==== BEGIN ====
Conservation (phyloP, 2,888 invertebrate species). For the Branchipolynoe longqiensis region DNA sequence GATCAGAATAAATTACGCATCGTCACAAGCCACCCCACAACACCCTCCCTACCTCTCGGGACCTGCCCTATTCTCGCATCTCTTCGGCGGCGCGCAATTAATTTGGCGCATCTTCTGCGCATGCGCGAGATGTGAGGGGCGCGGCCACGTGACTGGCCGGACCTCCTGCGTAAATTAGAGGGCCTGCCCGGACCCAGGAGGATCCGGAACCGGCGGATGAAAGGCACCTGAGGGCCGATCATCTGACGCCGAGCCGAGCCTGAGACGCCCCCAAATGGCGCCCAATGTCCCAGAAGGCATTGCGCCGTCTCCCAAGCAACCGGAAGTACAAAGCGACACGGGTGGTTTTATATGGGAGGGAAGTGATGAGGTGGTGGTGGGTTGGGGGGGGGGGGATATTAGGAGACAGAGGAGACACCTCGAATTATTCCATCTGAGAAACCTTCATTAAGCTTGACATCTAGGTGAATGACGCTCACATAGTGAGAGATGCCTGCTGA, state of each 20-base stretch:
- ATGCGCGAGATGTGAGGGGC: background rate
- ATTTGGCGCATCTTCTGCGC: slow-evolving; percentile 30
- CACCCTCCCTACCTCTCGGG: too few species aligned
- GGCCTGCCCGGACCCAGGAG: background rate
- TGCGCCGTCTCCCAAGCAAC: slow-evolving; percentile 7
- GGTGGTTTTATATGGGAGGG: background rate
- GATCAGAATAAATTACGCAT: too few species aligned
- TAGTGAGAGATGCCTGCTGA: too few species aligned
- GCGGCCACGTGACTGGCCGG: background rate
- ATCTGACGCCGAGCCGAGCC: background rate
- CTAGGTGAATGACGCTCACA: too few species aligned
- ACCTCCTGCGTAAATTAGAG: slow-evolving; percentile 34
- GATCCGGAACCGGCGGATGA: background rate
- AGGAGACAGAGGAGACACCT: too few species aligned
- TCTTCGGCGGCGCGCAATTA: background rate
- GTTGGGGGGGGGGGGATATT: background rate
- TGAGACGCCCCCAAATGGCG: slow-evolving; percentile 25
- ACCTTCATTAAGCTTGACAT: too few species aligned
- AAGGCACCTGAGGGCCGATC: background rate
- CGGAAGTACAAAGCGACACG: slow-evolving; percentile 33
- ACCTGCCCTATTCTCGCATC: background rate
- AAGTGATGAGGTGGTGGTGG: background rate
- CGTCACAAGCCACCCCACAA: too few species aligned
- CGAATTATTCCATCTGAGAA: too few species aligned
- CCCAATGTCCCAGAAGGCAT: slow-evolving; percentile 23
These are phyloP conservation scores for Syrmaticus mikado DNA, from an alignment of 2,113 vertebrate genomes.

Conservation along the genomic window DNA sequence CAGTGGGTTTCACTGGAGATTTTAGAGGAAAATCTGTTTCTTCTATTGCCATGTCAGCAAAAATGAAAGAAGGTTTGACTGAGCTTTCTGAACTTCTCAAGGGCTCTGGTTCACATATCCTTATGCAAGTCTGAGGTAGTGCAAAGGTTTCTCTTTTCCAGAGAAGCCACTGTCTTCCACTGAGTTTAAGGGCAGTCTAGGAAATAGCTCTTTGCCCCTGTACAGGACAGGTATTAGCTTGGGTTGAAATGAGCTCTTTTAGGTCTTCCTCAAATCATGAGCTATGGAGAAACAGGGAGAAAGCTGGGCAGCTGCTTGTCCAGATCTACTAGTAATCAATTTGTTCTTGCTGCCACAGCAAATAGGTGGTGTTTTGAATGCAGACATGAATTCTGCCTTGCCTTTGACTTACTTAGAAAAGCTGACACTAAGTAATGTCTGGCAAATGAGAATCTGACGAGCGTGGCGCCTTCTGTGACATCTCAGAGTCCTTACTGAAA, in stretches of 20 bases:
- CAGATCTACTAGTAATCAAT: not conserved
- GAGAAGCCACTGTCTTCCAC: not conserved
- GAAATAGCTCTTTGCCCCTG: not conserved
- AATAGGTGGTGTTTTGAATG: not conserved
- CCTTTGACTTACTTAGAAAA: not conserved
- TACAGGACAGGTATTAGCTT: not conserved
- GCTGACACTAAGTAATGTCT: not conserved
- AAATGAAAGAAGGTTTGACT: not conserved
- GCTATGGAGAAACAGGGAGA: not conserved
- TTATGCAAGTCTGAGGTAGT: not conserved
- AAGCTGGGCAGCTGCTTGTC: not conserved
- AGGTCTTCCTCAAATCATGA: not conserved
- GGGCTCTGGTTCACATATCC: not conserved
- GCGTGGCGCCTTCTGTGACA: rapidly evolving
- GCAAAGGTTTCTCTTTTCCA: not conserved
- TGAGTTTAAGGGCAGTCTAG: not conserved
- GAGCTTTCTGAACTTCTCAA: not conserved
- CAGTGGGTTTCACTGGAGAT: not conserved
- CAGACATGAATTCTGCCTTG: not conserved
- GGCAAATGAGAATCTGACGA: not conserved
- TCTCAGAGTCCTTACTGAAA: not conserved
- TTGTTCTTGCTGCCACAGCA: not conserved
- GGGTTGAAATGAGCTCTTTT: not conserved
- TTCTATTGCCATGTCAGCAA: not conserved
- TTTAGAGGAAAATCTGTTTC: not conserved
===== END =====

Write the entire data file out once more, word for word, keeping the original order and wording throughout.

Conservation (phyloP, 2,888 invertebrate species). For the Branchipolynoe longqiensis region DNA sequence GATCAGAATAAATTACGCATCGTCACAAGCCACCCCACAACACCCTCCCTACCTCTCGGGACCTGCCCTATTCTCGCATCTCTTCGGCGGCGCGCAATTAATTTGGCGCATCTTCTGCGCATGCGCGAGATGTGAGGGGCGCGGCCACGTGACTGGCCGGACCTCCTGCGTAAATTAGAGGGCCTGCCCGGACCCAGGAGGATCCGGAACCGGCGGATGAAAGGCACCTGAGGGCCGATCATCTGACGCCGAGCCGAGCCTGAGACGCCCCCAAATGGCGCCCAATGTCCCAGAAGGCATTGCGCCGTCTCCCAAGCAACCGGAAGTACAAAGCGACACGGGTGGTTTTATATGGGAGGGAAGTGATGAGGTGGTGGTGGGTTGGGGGGGGGGGGATATTAGGAGACAGAGGAGACACCTCGAATTATTCCATCTGAGAAACCTTCATTAAGCTTGACATCTAGGTGAATGACGCTCACATAGTGAGAGATGCCTGCTGA, state of each 20-base stretch:
- ATGCGCGAGATGTGAGGGGC: background rate
- ATTTGGCGCATCTTCTGCGC: slow-evolving; percentile 30
- CACCCTCCCTACCTCTCGGG: too few species aligned
- GGCCTGCCCGGACCCAGGAG: background rate
- TGCGCCGTCTCCCAAGCAAC: slow-evolving; percentile 7
- GGTGGTTTTATATGGGAGGG: background rate
- GATCAGAATAAATTACGCAT: too few species aligned
- TAGTGAGAGATGCCTGCTGA: too few species aligned
- GCGGCCACGTGACTGGCCGG: background rate
- ATCTGACGCCGAGCCGAGCC: background rate
- CTAGGTGAATGACGCTCACA: too few species aligned
- ACCTCCTGCGTAAATTAGAG: slow-evolving; percentile 34
- GATCCGGAACCGGCGGATGA: background rate
- AGGAGACAGAGGAGACACCT: too few species aligned
- TCTTCGGCGGCGCGCAATTA: background rate
- GTTGGGGGGGGGGGGATATT: background rate
- TGAGACGCCCCCAAATGGCG: slow-evolving; percentile 25
- ACCTTCATTAAGCTTGACAT: too few species aligned
- AAGGCACCTGAGGGCCGATC: background rate
- CGGAAGTACAAAGCGACACG: slow-evolving; percentile 33
- ACCTGCCCTATTCTCGCATC: background rate
- AAGTGATGAGGTGGTGGTGG: background rate
- CGTCACAAGCCACCCCACAA: too few species aligned
- CGAATTATTCCATCTGAGAA: too few species aligned
- CCCAATGTCCCAGAAGGCAT: slow-evolving; percentile 23
These are phyloP conservation scores for Syrmaticus mikado DNA, from an alignment of 2,113 vertebrate genomes.

Conservation along the genomic window DNA sequence CAGTGGGTTTCACTGGAGATTTTAGAGGAAAATCTGTTTCTTCTATTGCCATGTCAGCAAAAATGAAAGAAGGTTTGACTGAGCTTTCTGAACTTCTCAAGGGCTCTGGTTCACATATCCTTATGCAAGTCTGAGGTAGTGCAAAGGTTTCTCTTTTCCAGAGAAGCCACTGTCTTCCACTGAGTTTAAGGGCAGTCTAGGAAATAGCTCTTTGCCCCTGTACAGGACAGGTATTAGCTTGGGTTGAAATGAGCTCTTTTAGGTCTTCCTCAAATCATGAGCTATGGAGAAACAGGGAGAAAGCTGGGCAGCTGCTTGTCCAGATCTACTAGTAATCAATTTGTTCTTGCTGCCACAGCAAATAGGTGGTGTTTTGAATGCAGACATGAATTCTGCCTTGCCTTTGACTTACTTAGAAAAGCTGACACTAAGTAATGTCTGGCAAATGAGAATCTGACGAGCGTGGCGCCTTCTGTGACATCTCAGAGTCCTTACTGAAA, in stretches of 20 bases:
- CAGATCTACTAGTAATCAAT: not conserved
- GAGAAGCCACTGTCTTCCAC: not conserved
- GAAATAGCTCTTTGCCCCTG: not conserved
- AATAGGTGGTGTTTTGAATG: not conserved
- CCTTTGACTTACTTAGAAAA: not conserved
- TACAGGACAGGTATTAGCTT: not conserved
- GCTGACACTAAGTAATGTCT: not conserved
- AAATGAAAGAAGGTTTGACT: not conserved
- GCTATGGAGAAACAGGGAGA: not conserved
- TTATGCAAGTCTGAGGTAGT: not conserved
- AAGCTGGGCAGCTGCTTGTC: not conserved
- AGGTCTTCCTCAAATCATGA: not conserved
- GGGCTCTGGTTCACATATCC: not conserved
- GCGTGGCGCCTTCTGTGACA: rapidly evolving
- GCAAAGGTTTCTCTTTTCCA: not conserved
- TGAGTTTAAGGGCAGTCTAG: not conserved
- GAGCTTTCTGAACTTCTCAA: not conserved
- CAGTGGGTTTCACTGGAGAT: not conserved
- CAGACATGAATTCTGCCTTG: not conserved
- GGCAAATGAGAATCTGACGA: not conserved
- TCTCAGAGTCCTTACTGAAA: not conserved
- TTGTTCTTGCTGCCACAGCA: not conserved
- GGGTTGAAATGAGCTCTTTT: not conserved
- TTCTATTGCCATGTCAGCAA: not conserved
- TTTAGAGGAAAATCTGTTTC: not conserved